First-time homeowners and seasoned real estate investors alike often cringe at the idea of all the work and preparation that goes into purchasing a home. Good credit is almost always a requirement for lender consideration, but thanks to a recent increase in interest rates initiated by the Federal Reserve, potential homebuyers will need to be sure they are in good financial standing to qualify for their dream homes. With higher interest rates, competition for mortgages will be steeper and lender requirements even more important.

Federal rate changes have the potential to change how consumers access credit cards, savings accounts and loans of all types, but according to NBC News, homebuyers should not rush into any purchase agreements to take advantage of current rates.

Peter Lazaroff, director of investment research at Plancorp, a financial service firm, advised against hastened decisions, saying, “homeowners should not accelerate or decelerate their purchase decisions based on a market forecast.”

“All markets, including interest rates, are forward looking. That means that debt prices have already built in expectations for slightly tighter monetary policy,” said Lazaroff.

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New Year, New House: Should You Sell?


The real estate market has seen a steady improvement since the housing crash of 2008. As home values increase, many owners are weighing the benefits of selling. Real estate can have a polarizing effect on your credit: a wise investment can lead to greater profits, more options and financial strength. On the other hand, a poor choice can yield the opposite results. Consider the following points as you move forward in the selling process — they will help you make the right decision.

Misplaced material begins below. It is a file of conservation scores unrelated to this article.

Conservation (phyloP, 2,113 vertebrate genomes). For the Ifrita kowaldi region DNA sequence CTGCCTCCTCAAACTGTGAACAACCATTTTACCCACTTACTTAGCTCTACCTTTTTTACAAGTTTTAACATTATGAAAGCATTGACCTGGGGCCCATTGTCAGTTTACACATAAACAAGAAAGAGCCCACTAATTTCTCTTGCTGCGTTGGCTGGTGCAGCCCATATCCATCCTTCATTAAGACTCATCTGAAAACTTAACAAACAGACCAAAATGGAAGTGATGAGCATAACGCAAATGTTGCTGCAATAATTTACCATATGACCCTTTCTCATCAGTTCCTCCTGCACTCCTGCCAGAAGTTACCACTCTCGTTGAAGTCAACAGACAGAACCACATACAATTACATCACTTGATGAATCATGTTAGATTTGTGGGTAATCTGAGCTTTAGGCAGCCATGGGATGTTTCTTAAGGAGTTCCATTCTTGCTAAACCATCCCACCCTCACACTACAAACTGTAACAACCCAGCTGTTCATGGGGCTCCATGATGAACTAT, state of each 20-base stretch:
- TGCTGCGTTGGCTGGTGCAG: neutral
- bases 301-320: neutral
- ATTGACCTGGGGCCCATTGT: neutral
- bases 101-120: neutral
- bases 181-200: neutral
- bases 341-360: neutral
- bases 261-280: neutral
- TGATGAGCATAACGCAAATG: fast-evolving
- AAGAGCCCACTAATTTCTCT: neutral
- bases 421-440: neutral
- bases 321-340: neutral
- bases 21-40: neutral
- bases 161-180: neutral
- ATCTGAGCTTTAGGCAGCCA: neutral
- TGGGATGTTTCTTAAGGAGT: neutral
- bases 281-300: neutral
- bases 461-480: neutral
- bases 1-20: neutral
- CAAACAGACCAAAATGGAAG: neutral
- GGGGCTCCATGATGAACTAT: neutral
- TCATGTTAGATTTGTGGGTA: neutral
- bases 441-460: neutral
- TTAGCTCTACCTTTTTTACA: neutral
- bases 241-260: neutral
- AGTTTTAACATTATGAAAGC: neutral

Before selling your home, don’t forget to:

  1. Create a plan of investment. Selling for selling’s sake may be exciting, but it isn’t the best financial decision. Consider the following example:

Mark and Stella Carson are planning to move across town. They bought their home five years ago for $250,000. A recent uptick in the market means the Carsons can list their home for $289,000. Despite the promise of a profit, the Carsons don’t consider a few key factors:

  • Closing costs. Once you’ve paid off your old mortgage, you’ll still need to pay your agent’s selling commission, usually between 5 and 8 percent of the home’s purchase price. In the Carsons’ case, they pay 6 percent, or $17,340.
  • Moving expenses. Hiring movers sets the Carsons back $1,200. They own several pieces of furniture that are too heavy to carry themselves.